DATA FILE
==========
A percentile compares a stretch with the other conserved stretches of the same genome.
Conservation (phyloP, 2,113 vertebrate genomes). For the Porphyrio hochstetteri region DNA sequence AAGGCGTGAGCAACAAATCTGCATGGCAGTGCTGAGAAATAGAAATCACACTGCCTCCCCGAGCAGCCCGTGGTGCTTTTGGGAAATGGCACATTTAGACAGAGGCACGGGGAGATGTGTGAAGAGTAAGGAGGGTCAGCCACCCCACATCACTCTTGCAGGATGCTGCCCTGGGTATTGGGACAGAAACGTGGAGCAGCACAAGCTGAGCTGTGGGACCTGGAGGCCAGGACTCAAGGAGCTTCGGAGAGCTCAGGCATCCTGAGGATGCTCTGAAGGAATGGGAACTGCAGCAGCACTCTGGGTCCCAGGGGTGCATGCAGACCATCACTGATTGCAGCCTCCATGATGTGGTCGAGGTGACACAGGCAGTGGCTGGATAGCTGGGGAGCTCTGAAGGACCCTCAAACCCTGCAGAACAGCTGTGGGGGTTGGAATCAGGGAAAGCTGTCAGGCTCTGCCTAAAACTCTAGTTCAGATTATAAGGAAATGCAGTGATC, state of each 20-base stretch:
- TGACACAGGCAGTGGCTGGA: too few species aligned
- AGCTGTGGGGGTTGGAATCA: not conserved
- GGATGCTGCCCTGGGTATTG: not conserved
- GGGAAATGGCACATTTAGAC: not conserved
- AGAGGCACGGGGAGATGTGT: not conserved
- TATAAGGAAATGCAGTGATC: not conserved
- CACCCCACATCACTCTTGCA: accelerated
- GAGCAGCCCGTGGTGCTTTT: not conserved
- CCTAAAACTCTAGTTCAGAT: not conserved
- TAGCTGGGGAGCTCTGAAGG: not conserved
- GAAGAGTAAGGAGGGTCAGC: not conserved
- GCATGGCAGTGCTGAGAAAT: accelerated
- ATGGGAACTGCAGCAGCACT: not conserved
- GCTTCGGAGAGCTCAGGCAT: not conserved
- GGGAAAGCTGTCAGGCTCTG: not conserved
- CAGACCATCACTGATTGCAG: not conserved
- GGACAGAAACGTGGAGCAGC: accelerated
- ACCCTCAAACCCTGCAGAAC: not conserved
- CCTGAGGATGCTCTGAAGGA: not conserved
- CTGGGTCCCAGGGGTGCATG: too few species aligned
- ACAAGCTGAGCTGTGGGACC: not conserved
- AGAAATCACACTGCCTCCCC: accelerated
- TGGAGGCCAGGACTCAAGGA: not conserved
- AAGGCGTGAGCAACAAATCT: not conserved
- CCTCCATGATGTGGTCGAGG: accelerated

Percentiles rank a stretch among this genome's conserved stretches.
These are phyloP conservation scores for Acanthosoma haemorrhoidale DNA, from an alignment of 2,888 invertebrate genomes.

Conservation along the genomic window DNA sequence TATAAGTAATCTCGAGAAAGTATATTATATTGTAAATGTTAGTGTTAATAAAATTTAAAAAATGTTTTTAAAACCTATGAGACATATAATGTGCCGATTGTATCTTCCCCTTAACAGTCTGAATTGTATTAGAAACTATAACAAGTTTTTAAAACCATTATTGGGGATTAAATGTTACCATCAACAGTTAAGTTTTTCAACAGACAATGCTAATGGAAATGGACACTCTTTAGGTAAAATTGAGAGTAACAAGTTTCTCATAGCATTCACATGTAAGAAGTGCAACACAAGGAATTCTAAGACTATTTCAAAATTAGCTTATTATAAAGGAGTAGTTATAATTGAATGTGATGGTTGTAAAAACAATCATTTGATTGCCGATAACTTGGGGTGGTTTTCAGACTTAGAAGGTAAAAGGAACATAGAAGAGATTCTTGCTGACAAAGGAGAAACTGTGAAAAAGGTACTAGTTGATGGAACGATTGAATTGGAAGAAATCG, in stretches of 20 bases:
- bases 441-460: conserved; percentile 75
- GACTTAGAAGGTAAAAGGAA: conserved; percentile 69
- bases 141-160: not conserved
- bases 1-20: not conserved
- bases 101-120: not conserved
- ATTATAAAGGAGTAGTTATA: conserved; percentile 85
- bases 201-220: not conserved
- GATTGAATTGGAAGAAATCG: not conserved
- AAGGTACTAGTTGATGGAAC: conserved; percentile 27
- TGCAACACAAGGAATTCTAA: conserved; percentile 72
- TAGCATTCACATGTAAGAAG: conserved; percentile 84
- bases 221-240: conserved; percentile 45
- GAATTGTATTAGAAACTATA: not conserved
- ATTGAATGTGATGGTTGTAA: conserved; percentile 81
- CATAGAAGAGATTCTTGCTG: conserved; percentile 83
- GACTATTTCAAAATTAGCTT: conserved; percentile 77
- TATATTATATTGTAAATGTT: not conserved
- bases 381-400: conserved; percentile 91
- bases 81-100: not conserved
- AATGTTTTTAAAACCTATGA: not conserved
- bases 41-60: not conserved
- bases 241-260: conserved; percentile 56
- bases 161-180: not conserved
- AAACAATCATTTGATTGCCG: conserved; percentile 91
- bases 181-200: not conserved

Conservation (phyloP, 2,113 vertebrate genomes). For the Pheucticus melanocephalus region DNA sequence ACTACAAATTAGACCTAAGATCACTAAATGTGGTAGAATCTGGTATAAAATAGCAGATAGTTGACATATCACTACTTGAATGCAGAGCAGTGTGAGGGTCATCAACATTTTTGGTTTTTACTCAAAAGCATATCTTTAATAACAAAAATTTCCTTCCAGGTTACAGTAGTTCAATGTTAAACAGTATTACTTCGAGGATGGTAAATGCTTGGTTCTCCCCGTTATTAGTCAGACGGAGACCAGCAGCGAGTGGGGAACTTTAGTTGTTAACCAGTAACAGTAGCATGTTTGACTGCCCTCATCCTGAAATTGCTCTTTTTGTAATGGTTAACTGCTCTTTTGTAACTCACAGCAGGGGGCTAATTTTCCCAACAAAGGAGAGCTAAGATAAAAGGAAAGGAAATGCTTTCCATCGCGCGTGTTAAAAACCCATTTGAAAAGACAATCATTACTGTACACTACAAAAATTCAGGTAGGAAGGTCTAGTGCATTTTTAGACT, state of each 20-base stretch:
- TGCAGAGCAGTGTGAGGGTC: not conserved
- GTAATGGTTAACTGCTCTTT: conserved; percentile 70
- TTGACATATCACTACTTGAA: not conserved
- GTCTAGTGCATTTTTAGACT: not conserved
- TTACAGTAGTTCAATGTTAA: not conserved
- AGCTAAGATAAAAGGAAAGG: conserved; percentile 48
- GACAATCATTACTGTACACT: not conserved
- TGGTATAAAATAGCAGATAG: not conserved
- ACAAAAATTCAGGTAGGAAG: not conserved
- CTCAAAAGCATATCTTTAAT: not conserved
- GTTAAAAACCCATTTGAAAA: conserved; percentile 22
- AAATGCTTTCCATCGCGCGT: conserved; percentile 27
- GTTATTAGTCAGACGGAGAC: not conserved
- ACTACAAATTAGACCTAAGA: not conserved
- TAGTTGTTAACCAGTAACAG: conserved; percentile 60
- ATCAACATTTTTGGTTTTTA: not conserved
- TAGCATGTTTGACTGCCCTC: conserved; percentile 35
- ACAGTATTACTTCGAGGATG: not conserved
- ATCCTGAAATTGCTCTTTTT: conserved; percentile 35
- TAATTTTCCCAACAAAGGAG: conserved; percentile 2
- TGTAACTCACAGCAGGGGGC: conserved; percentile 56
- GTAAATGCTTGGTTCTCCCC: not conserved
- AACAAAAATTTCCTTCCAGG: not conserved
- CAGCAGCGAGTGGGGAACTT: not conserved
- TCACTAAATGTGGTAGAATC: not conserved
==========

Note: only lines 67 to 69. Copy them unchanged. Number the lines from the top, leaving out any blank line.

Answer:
- GTTAAAAACCCATTTGAAAA: conserved; percentile 22
- AAATGCTTTCCATCGCGCGT: conserved; percentile 27
- GTTATTAGTCAGACGGAGAC: not conserved